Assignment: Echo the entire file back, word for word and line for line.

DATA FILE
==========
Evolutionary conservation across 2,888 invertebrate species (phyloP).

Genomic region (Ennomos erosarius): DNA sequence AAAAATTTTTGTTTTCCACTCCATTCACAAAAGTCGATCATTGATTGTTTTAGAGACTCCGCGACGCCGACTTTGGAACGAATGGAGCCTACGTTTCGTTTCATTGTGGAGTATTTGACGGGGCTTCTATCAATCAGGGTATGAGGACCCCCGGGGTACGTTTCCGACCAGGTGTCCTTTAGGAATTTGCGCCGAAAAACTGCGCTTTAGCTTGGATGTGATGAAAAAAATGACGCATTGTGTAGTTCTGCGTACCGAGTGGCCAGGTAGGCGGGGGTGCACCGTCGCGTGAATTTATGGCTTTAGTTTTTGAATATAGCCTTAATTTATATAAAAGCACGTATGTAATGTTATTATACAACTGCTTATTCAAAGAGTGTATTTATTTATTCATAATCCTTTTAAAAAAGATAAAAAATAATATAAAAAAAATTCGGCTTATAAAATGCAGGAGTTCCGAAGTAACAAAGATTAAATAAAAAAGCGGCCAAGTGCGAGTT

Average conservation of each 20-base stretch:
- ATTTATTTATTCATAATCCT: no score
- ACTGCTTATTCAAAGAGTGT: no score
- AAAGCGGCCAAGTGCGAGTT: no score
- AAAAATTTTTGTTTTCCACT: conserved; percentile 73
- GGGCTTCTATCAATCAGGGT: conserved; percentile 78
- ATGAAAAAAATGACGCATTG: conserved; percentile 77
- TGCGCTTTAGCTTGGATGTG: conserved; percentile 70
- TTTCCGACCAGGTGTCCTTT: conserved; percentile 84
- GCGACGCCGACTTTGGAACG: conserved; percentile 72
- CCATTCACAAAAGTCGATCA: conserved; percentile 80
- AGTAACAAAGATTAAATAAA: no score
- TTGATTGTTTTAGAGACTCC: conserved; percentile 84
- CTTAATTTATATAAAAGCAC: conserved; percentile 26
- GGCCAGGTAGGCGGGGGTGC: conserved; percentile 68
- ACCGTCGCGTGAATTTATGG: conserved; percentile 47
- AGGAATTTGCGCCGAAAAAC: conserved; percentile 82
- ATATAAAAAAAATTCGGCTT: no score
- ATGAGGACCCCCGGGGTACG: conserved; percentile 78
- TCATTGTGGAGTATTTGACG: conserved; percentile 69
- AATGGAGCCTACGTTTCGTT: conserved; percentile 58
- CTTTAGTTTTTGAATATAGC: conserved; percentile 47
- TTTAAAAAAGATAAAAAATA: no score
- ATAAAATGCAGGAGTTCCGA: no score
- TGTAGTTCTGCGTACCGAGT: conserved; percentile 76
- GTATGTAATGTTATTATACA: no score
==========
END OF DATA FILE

Evolutionary conservation across 2,888 invertebrate species (phyloP).

Genomic region (Ennomos erosarius): DNA sequence AAAAATTTTTGTTTTCCACTCCATTCACAAAAGTCGATCATTGATTGTTTTAGAGACTCCGCGACGCCGACTTTGGAACGAATGGAGCCTACGTTTCGTTTCATTGTGGAGTATTTGACGGGGCTTCTATCAATCAGGGTATGAGGACCCCCGGGGTACGTTTCCGACCAGGTGTCCTTTAGGAATTTGCGCCGAAAAACTGCGCTTTAGCTTGGATGTGATGAAAAAAATGACGCATTGTGTAGTTCTGCGTACCGAGTGGCCAGGTAGGCGGGGGTGCACCGTCGCGTGAATTTATGGCTTTAGTTTTTGAATATAGCCTTAATTTATATAAAAGCACGTATGTAATGTTATTATACAACTGCTTATTCAAAGAGTGTATTTATTTATTCATAATCCTTTTAAAAAAGATAAAAAATAATATAAAAAAAATTCGGCTTATAAAATGCAGGAGTTCCGAAGTAACAAAGATTAAATAAAAAAGCGGCCAAGTGCGAGTT

Average conservation of each 20-base stretch:
- ATTTATTTATTCATAATCCT: no score
- ACTGCTTATTCAAAGAGTGT: no score
- AAAGCGGCCAAGTGCGAGTT: no score
- AAAAATTTTTGTTTTCCACT: conserved; percentile 73
- GGGCTTCTATCAATCAGGGT: conserved; percentile 78
- ATGAAAAAAATGACGCATTG: conserved; percentile 77
- TGCGCTTTAGCTTGGATGTG: conserved; percentile 70
- TTTCCGACCAGGTGTCCTTT: conserved; percentile 84
- GCGACGCCGACTTTGGAACG: conserved; percentile 72
- CCATTCACAAAAGTCGATCA: conserved; percentile 80
- AGTAACAAAGATTAAATAAA: no score
- TTGATTGTTTTAGAGACTCC: conserved; percentile 84
- CTTAATTTATATAAAAGCAC: conserved; percentile 26
- GGCCAGGTAGGCGGGGGTGC: conserved; percentile 68
- ACCGTCGCGTGAATTTATGG: conserved; percentile 47
- AGGAATTTGCGCCGAAAAAC: conserved; percentile 82
- ATATAAAAAAAATTCGGCTT: no score
- ATGAGGACCCCCGGGGTACG: conserved; percentile 78
- TCATTGTGGAGTATTTGACG: conserved; percentile 69
- AATGGAGCCTACGTTTCGTT: conserved; percentile 58
- CTTTAGTTTTTGAATATAGC: conserved; percentile 47
- TTTAAAAAAGATAAAAAATA: no score
- ATAAAATGCAGGAGTTCCGA: no score
- TGTAGTTCTGCGTACCGAGT: conserved; percentile 76
- GTATGTAATGTTATTATACA: no score